“I remember a butcher, a baker, a general store, two pubs, two hotels, two garages, two schools, and a preschool,” the
47-year-old said. “It used to be a saying: ‘Nobody could come through Nimmitabel and not have a beer.’ ” The once-bustling logging railroad, which stretches 214km from Queanbeyan, ACT, to Bombala in southern NSW, is now rusted and overgrown, but in Mr Jardine’s eyes it’s the pathway to restoring at least five country towns to their former glory. He’s working to have it converted into a scenic bike trail, as Victoria has successfully done with several of its disused
railways. “It’s a no-brainer. It would be one of the longest rail trails in Australia,” he said. “The scenery it goes through is
unreal (and) it would start at a capital city with an international airport.” Mr Jardine is part of the Monaro Rail Trail committee, which is pushing to have a feasibility study done into the project. “It would go through Michelago, Bredbo, Cooma, Nimmitabel and Bombala,” he said. “And by our rough calculations, it would put $15 million into these towns every year.” Each cyclist — Baby Boomers, he hopes — will spend roughly $200 a day in the towns on a trip that would take five days. “At $1000 each trip, with a conservative estimate of 15,000 people per year, it’s a no brainer.” Mr Jardine and several others, all avid cyclists, have been working on the project for about 18 months and have so far encountered resistance from some local landholders, state member and Deputy Premier John Barilaro, and the administrator of the newly amalgamated Snowy-Monaro Regional Council, Dean Lynch. “At the moment, we just want the feasibility study, which we think would cost about $50,000,” he said. “Victoria has opened dozens of these trails, and thousands of people travel there to ride them. “I didn’t see a feasibility study on the amalgamations, the greyhounds or the lockout laws. “These people made all these decisions to end things in a heartbeat, but they can’t make a decision that would actually create something for the community.” Mr Barilaro said the NSW government is taking a “measured approach” to rail trails, and “any decision to convert a rail corridor will be made with thorough community consultation to make sure we get it right.” The local federal MP, Labor’s Mike Kelly, supports the project and said it would help address underemployment issues in the community.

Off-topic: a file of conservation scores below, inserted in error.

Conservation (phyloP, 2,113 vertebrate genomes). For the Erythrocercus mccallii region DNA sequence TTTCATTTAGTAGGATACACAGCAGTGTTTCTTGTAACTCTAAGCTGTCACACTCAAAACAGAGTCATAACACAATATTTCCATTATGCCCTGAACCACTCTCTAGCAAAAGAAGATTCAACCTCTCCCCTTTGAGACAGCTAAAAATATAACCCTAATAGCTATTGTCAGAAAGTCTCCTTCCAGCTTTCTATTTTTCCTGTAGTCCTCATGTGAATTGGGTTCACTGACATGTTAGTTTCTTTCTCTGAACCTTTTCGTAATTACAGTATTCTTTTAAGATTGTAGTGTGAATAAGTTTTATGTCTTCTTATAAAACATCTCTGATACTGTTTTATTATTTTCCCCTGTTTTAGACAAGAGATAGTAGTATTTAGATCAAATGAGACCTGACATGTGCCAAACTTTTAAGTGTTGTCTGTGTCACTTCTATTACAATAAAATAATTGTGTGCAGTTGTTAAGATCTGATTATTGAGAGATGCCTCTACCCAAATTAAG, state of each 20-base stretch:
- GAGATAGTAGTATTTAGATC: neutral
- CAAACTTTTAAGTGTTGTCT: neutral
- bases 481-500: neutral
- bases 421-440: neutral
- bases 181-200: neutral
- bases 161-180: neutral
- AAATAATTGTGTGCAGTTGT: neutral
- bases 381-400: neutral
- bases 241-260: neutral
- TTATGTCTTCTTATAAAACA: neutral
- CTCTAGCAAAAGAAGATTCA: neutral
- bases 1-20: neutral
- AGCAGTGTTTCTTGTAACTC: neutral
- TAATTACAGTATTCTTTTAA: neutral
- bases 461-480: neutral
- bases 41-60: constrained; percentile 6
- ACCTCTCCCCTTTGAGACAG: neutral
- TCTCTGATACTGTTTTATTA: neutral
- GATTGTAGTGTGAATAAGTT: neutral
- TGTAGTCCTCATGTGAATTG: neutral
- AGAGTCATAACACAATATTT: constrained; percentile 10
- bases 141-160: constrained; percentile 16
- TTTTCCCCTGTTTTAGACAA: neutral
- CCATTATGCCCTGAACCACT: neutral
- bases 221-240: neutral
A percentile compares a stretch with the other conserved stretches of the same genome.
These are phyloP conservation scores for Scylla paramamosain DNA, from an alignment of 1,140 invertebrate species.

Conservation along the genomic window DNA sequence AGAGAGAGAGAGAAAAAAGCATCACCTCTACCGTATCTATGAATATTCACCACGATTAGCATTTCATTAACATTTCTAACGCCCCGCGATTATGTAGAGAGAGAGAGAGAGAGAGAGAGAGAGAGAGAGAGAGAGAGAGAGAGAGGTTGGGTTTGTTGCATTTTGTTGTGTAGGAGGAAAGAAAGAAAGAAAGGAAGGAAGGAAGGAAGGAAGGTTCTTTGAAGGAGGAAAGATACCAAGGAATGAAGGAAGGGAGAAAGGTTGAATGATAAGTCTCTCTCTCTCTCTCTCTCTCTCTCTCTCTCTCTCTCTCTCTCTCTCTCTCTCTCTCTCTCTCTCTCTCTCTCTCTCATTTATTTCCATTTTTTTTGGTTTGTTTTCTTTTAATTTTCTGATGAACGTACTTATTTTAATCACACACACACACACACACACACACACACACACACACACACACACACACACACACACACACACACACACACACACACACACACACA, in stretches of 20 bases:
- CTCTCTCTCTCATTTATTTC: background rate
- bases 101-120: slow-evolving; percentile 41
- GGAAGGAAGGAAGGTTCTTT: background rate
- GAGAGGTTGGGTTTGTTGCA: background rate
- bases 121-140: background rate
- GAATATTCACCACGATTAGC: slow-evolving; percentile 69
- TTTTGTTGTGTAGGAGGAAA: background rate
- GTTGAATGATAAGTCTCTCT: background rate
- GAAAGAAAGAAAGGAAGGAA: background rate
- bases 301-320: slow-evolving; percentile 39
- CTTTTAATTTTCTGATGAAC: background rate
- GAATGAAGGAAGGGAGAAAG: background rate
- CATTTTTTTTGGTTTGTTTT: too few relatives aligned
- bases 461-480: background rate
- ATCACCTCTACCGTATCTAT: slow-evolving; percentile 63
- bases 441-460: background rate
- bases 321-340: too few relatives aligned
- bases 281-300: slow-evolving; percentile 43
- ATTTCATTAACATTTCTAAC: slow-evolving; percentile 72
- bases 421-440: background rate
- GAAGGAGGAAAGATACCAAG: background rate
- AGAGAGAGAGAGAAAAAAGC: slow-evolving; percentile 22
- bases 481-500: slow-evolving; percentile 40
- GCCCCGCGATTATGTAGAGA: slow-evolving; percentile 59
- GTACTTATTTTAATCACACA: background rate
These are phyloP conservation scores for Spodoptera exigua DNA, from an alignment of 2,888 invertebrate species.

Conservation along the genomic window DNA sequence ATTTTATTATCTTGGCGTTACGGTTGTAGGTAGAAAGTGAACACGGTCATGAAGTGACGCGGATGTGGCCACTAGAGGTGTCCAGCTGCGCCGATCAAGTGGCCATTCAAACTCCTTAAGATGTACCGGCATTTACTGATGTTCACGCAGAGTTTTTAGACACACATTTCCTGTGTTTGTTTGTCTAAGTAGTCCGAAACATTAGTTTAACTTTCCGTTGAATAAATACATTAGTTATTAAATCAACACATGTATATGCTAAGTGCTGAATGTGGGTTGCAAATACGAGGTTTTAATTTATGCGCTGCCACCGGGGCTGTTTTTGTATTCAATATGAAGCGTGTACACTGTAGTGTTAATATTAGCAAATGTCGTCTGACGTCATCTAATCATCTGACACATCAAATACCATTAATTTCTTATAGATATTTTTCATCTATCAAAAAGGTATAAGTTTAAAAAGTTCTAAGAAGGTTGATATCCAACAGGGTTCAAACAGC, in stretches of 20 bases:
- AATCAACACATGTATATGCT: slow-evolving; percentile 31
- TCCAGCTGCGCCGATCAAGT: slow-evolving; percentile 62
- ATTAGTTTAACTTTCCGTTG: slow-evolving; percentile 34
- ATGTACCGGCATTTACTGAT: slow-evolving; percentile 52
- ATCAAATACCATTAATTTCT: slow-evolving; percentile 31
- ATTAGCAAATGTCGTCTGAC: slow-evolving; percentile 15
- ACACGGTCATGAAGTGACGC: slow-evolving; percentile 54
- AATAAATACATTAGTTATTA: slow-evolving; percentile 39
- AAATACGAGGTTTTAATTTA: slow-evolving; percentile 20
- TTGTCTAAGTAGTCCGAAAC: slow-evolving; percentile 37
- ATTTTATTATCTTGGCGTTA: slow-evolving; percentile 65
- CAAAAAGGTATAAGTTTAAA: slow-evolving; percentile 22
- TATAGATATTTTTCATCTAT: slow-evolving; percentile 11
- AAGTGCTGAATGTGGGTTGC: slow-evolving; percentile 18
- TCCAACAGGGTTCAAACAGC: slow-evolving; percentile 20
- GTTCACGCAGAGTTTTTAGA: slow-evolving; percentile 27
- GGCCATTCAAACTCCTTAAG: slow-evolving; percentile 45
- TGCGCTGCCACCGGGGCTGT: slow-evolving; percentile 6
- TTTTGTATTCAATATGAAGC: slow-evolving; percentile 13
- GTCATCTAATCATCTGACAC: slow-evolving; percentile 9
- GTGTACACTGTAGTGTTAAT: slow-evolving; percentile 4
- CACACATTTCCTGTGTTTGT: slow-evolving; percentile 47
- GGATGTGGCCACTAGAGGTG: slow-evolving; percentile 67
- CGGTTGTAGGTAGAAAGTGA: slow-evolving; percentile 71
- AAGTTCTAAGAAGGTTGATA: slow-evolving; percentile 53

Source: The Australian, 20th January 2017.